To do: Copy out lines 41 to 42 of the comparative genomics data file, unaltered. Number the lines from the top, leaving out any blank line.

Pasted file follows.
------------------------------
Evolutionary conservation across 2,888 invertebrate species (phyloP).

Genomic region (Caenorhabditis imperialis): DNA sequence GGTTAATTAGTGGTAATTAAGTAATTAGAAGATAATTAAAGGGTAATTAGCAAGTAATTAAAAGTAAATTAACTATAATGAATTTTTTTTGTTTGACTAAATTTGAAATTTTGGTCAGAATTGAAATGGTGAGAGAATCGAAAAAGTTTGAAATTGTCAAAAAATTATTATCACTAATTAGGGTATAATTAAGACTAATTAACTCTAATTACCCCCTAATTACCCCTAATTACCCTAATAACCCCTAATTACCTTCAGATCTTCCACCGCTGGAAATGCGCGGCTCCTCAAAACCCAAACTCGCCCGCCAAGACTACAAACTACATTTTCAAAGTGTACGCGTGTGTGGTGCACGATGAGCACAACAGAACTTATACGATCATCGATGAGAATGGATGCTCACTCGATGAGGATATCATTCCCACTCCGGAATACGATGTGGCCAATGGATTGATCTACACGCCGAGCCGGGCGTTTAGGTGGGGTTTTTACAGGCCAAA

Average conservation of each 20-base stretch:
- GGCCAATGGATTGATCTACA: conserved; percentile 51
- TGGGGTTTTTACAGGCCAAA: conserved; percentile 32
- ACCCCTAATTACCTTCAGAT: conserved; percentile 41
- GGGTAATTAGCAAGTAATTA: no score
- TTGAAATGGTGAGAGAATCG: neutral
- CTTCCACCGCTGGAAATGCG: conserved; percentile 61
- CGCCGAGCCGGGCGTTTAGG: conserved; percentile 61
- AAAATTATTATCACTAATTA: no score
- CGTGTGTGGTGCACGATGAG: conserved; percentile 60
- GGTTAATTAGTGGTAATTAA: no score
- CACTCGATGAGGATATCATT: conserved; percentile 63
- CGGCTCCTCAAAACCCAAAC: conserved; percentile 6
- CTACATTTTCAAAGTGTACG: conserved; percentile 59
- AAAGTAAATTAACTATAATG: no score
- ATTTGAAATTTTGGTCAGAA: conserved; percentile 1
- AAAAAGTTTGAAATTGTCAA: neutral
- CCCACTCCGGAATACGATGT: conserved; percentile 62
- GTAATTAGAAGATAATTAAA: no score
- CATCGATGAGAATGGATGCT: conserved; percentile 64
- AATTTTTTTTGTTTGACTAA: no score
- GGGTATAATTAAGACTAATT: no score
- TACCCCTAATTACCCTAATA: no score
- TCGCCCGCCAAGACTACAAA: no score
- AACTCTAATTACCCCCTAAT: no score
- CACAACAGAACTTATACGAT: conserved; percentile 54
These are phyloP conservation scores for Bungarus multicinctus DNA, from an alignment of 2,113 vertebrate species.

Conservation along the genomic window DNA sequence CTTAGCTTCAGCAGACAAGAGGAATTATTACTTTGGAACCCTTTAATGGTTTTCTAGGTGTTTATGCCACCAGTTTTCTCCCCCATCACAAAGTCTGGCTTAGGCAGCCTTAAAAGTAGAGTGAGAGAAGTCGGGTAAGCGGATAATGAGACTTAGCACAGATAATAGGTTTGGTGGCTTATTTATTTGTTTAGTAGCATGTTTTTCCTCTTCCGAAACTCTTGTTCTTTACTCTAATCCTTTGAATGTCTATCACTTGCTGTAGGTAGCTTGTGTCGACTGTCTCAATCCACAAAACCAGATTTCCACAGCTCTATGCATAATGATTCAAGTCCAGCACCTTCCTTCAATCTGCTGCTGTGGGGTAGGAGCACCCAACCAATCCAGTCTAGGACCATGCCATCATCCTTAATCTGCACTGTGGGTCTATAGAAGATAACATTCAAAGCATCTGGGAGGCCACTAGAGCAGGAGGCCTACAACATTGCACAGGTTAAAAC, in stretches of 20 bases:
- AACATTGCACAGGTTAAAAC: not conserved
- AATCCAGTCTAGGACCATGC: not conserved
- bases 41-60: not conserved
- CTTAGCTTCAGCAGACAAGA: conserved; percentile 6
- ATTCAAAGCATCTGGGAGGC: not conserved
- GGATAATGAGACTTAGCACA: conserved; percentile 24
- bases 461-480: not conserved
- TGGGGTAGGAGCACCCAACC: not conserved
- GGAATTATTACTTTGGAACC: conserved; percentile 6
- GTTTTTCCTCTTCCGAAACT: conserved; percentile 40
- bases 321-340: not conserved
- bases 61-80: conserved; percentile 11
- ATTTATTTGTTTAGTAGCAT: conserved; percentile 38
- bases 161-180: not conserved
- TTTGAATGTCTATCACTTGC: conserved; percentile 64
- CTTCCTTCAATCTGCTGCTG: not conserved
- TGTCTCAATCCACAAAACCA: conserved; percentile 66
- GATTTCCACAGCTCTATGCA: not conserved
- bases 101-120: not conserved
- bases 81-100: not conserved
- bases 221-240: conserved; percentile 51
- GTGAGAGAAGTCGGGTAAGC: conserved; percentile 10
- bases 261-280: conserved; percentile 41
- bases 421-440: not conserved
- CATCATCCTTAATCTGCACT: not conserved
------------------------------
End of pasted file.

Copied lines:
- bases 321-340: not conserved
- bases 61-80: conserved; percentile 11